This is the time when students tear up a year's worth of notes and scatter them like confetti through Santiago, throw each other into fountains, and plan vacations.
As schools wrap up their courses, Chile's educational planners are looking forward to substantial changes in the beleaguered system. At the primary level, national testing has revealed that three out of four students from the poorest half of the population do not understand what they read, and possess less than half the skills required of their grade level.
A cabinet reshuffle in September saw education minister Ernesto Schiefelbein, a UNESCO researcher who had accepted the post in March, replaced by Sergio Molina, a Christian Democrat and an experienced politician.
Molina took one week to hammer out an agreement with the National Teachers' Association, which had held two strikes during the year and was planning a third.
"The most important event in education this year has been the government's announcement that education will be its first priority," says Osvaldo Verdugo, president of the NTA.
President Eduardo Frei made this announcement in May and, four months later, the finance minister said education spending would increase from 3.2 per cent of the gross domestic product to 6 or 7 per cent. A National Commission to Modernise Education is studying a report prepared by an advisory commission. It must present its proposals to Frei this month.
Few argue with the commission's scathing evaluation. Thirty years ago high schools took 14 per cent of potential students. Now the figure is 76 per cent, but 30 per cent drop out, 12.3 per cent repeat, and it takes students an average 5.35 years to complete four years' schooling.
Chilean students study for fewer than 800 hours a year, compared to 1, 177 in Taiwan, 1,073 in France, 1,053 in Switzerland and 1,003 in the United States. Teachers spend from one-fifth to one-quarter of their time on discipline.
But there is little consensus on what should be done. "The technical commission's report is very unclear about the role of public education, " Verdugo says, "and seems to imply it should disappear altogether, a view we do not share." Ninety-two per cent of education is government-financed. Verdugo argues that teachers cannot be blamed for the decline in quality produced by the system's growth and cutbacks under the military government from 1973 to 1990.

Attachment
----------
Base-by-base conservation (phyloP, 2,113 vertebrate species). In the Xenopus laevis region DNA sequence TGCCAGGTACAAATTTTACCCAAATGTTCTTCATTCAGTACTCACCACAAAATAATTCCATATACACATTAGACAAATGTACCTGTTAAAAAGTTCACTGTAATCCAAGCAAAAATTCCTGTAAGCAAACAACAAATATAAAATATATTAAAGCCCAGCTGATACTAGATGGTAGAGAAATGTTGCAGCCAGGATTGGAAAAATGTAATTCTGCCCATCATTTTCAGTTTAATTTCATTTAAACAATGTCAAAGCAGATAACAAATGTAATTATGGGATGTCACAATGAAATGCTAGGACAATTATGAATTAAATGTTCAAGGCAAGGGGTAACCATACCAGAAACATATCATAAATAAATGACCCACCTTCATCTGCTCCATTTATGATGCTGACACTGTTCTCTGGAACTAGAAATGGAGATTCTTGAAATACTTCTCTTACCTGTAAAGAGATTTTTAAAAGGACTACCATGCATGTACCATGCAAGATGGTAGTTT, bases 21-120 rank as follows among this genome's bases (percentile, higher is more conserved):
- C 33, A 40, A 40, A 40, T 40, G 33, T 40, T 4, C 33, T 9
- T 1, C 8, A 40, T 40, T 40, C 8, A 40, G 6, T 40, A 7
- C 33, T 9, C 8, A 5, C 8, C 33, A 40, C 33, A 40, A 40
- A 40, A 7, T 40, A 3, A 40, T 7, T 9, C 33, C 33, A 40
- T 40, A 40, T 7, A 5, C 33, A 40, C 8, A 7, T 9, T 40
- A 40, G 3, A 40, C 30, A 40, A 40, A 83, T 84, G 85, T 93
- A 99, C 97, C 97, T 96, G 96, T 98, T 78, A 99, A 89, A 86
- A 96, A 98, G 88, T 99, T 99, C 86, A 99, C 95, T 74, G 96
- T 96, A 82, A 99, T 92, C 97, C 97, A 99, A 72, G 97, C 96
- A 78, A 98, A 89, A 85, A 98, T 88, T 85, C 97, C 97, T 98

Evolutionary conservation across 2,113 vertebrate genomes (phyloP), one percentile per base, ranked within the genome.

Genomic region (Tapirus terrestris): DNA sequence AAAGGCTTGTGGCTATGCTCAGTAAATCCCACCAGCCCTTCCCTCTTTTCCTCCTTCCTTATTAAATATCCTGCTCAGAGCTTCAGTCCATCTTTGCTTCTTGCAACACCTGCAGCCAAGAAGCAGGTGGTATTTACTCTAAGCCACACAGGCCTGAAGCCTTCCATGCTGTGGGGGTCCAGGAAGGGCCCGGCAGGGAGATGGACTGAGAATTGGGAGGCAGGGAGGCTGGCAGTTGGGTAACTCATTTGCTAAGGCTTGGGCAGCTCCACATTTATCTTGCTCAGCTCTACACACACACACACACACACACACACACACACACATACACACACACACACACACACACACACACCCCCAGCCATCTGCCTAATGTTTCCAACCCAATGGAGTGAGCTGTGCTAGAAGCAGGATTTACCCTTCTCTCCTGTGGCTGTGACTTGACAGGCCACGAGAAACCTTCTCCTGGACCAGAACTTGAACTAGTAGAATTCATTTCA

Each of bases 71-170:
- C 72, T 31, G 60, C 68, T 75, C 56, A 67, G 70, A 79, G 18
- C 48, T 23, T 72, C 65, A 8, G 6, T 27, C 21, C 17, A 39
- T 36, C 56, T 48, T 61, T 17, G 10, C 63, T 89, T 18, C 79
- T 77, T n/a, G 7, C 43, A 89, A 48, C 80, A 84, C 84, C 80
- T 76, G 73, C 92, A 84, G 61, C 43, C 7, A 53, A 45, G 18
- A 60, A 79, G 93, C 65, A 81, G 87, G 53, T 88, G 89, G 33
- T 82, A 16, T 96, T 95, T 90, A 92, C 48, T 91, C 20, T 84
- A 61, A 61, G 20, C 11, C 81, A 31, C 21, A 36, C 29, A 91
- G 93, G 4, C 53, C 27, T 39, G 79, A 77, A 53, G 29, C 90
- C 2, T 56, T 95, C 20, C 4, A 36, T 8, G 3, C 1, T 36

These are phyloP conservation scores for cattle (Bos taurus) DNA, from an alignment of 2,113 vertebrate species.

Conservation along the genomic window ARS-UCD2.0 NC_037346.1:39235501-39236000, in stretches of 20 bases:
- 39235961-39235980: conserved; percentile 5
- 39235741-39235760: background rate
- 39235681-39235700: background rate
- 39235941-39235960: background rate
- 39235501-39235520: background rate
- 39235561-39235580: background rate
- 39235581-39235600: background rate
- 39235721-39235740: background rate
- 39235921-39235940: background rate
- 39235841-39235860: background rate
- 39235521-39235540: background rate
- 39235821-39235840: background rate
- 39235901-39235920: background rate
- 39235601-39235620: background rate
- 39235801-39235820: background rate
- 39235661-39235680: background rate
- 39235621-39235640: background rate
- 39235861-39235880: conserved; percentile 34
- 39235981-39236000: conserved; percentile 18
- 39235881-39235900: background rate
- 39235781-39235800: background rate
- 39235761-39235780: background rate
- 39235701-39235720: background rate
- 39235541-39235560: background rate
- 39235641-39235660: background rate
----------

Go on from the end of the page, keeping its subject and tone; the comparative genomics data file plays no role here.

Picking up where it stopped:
The NTA is also demanding a wage reflecting the five years of university studies required for a teaching certificate. In 1990, when an elected government assumed power, Chile's 130,000 teachers earned about Pounds 100 a month. By this month, negotiations and strikes had brought that up to Pounds 330.
Abraham Magendzo, a researcher for PIEE, a non-governmental organisation dedicated to research and development in education, says that the advisory commission's report "puts education at the service of an effort to eliminate poverty through economic growth, viewing it as the motor that is going to produce development" a concept that has become central to proposals from UNESCO and ECLAC, the UN's economic branch.
"But it makes assumptions that are far from proven," Magendzo says. "Many countries have seen their economies grow, with poverty growing at the same time. Higher competivity does not guarantee equity." MECE, a sweeping program for improving primary schools which has gained considerable successes over the past year, will be expanded to secondary schools next year.
"The most significant development in education has been the breaking of the inertia within the system," says Cristian Cox, MECE's director. "The lack of materials, the poor curriculum and the general discouragement among teachers produced poor results. That was the atmosphere of the 1980s and that is over."
Thanks to a Pounds 154m, six-year programme financed by the World Bank, MECE has paid for improved schools, modest libraries and better textbooks. A massive programme of medical check-ups detected tens of thousands of children with sight or hearing problems. "After six months in school, children with a sight or hearing impairment develop the identity of a slow learner," Cox says. "The medical check-ups have literally changed their lives."
A programme for 3,000 rural schools with one or two teachers has ended years of isolation, bringing teachers in for workshops and upgrading study programmes.
"Our motto is to reach out for new horizons, by learning from what surrounds us," Cox says.